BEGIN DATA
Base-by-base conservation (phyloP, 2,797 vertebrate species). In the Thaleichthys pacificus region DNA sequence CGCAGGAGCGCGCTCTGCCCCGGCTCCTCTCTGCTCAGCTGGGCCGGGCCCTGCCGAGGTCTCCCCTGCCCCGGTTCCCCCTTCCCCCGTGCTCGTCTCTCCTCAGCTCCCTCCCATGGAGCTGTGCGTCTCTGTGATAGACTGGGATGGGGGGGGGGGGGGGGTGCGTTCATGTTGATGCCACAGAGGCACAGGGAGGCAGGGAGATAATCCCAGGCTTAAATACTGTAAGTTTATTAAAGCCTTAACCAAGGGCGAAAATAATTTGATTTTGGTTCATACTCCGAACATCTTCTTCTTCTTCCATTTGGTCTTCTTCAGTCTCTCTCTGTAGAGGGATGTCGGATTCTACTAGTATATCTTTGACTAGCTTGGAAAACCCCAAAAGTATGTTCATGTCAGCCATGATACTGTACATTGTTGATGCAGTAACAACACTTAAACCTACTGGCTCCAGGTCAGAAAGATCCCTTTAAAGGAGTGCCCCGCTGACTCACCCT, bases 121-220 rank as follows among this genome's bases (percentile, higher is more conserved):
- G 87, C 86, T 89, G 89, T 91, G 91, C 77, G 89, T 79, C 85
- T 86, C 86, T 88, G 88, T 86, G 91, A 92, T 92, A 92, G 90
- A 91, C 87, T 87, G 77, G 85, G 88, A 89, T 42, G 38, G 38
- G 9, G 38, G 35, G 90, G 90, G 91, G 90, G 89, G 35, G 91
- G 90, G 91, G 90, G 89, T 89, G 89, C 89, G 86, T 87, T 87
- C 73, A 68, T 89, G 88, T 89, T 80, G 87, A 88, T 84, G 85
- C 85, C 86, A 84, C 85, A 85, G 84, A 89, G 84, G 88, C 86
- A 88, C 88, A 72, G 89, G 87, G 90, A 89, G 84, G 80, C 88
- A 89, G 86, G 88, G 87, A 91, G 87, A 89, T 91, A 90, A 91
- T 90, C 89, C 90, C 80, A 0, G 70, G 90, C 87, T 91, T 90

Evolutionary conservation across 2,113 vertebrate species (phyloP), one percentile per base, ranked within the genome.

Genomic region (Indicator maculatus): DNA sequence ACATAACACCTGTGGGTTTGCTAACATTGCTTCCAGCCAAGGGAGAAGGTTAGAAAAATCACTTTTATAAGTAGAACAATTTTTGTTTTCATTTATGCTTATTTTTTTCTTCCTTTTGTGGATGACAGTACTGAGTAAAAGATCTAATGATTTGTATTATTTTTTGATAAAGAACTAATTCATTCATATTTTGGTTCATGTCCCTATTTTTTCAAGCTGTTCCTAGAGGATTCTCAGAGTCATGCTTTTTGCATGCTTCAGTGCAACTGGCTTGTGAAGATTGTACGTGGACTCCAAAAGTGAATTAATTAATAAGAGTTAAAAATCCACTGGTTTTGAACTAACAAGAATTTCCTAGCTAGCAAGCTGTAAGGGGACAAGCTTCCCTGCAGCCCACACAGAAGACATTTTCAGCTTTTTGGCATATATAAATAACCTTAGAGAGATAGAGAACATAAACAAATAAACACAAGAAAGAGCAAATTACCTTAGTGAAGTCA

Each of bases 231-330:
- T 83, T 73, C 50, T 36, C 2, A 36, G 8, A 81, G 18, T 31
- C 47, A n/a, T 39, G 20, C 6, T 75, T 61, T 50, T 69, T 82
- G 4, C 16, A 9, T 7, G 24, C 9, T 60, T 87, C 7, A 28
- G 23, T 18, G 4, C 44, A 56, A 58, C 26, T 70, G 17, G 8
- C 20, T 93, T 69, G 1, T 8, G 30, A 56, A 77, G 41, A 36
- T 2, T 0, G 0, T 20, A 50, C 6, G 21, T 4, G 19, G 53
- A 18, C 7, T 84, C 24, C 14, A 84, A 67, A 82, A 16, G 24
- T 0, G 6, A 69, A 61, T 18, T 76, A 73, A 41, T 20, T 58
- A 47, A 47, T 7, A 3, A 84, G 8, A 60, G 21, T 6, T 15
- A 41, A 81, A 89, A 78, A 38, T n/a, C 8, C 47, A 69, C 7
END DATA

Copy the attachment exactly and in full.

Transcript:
Base-by-base conservation (phyloP, 2,797 vertebrate species). In the Thaleichthys pacificus region DNA sequence CGCAGGAGCGCGCTCTGCCCCGGCTCCTCTCTGCTCAGCTGGGCCGGGCCCTGCCGAGGTCTCCCCTGCCCCGGTTCCCCCTTCCCCCGTGCTCGTCTCTCCTCAGCTCCCTCCCATGGAGCTGTGCGTCTCTGTGATAGACTGGGATGGGGGGGGGGGGGGGGTGCGTTCATGTTGATGCCACAGAGGCACAGGGAGGCAGGGAGATAATCCCAGGCTTAAATACTGTAAGTTTATTAAAGCCTTAACCAAGGGCGAAAATAATTTGATTTTGGTTCATACTCCGAACATCTTCTTCTTCTTCCATTTGGTCTTCTTCAGTCTCTCTCTGTAGAGGGATGTCGGATTCTACTAGTATATCTTTGACTAGCTTGGAAAACCCCAAAAGTATGTTCATGTCAGCCATGATACTGTACATTGTTGATGCAGTAACAACACTTAAACCTACTGGCTCCAGGTCAGAAAGATCCCTTTAAAGGAGTGCCCCGCTGACTCACCCT, bases 121-220 rank as follows among this genome's bases (percentile, higher is more conserved):
- G 87, C 86, T 89, G 89, T 91, G 91, C 77, G 89, T 79, C 85
- T 86, C 86, T 88, G 88, T 86, G 91, A 92, T 92, A 92, G 90
- A 91, C 87, T 87, G 77, G 85, G 88, A 89, T 42, G 38, G 38
- G 9, G 38, G 35, G 90, G 90, G 91, G 90, G 89, G 35, G 91
- G 90, G 91, G 90, G 89, T 89, G 89, C 89, G 86, T 87, T 87
- C 73, A 68, T 89, G 88, T 89, T 80, G 87, A 88, T 84, G 85
- C 85, C 86, A 84, C 85, A 85, G 84, A 89, G 84, G 88, C 86
- A 88, C 88, A 72, G 89, G 87, G 90, A 89, G 84, G 80, C 88
- A 89, G 86, G 88, G 87, A 91, G 87, A 89, T 91, A 90, A 91
- T 90, C 89, C 90, C 80, A 0, G 70, G 90, C 87, T 91, T 90

Evolutionary conservation across 2,113 vertebrate species (phyloP), one percentile per base, ranked within the genome.

Genomic region (Indicator maculatus): DNA sequence ACATAACACCTGTGGGTTTGCTAACATTGCTTCCAGCCAAGGGAGAAGGTTAGAAAAATCACTTTTATAAGTAGAACAATTTTTGTTTTCATTTATGCTTATTTTTTTCTTCCTTTTGTGGATGACAGTACTGAGTAAAAGATCTAATGATTTGTATTATTTTTTGATAAAGAACTAATTCATTCATATTTTGGTTCATGTCCCTATTTTTTCAAGCTGTTCCTAGAGGATTCTCAGAGTCATGCTTTTTGCATGCTTCAGTGCAACTGGCTTGTGAAGATTGTACGTGGACTCCAAAAGTGAATTAATTAATAAGAGTTAAAAATCCACTGGTTTTGAACTAACAAGAATTTCCTAGCTAGCAAGCTGTAAGGGGACAAGCTTCCCTGCAGCCCACACAGAAGACATTTTCAGCTTTTTGGCATATATAAATAACCTTAGAGAGATAGAGAACATAAACAAATAAACACAAGAAAGAGCAAATTACCTTAGTGAAGTCA

Each of bases 231-330:
- T 83, T 73, C 50, T 36, C 2, A 36, G 8, A 81, G 18, T 31
- C 47, A n/a, T 39, G 20, C 6, T 75, T 61, T 50, T 69, T 82
- G 4, C 16, A 9, T 7, G 24, C 9, T 60, T 87, C 7, A 28
- G 23, T 18, G 4, C 44, A 56, A 58, C 26, T 70, G 17, G 8
- C 20, T 93, T 69, G 1, T 8, G 30, A 56, A 77, G 41, A 36
- T 2, T 0, G 0, T 20, A 50, C 6, G 21, T 4, G 19, G 53
- A 18, C 7, T 84, C 24, C 14, A 84, A 67, A 82, A 16, G 24
- T 0, G 6, A 69, A 61, T 18, T 76, A 73, A 41, T 20, T 58
- A 47, A 47, T 7, A 3, A 84, G 8, A 60, G 21, T 6, T 15
- A 41, A 81, A 89, A 78, A 38, T n/a, C 8, C 47, A 69, C 7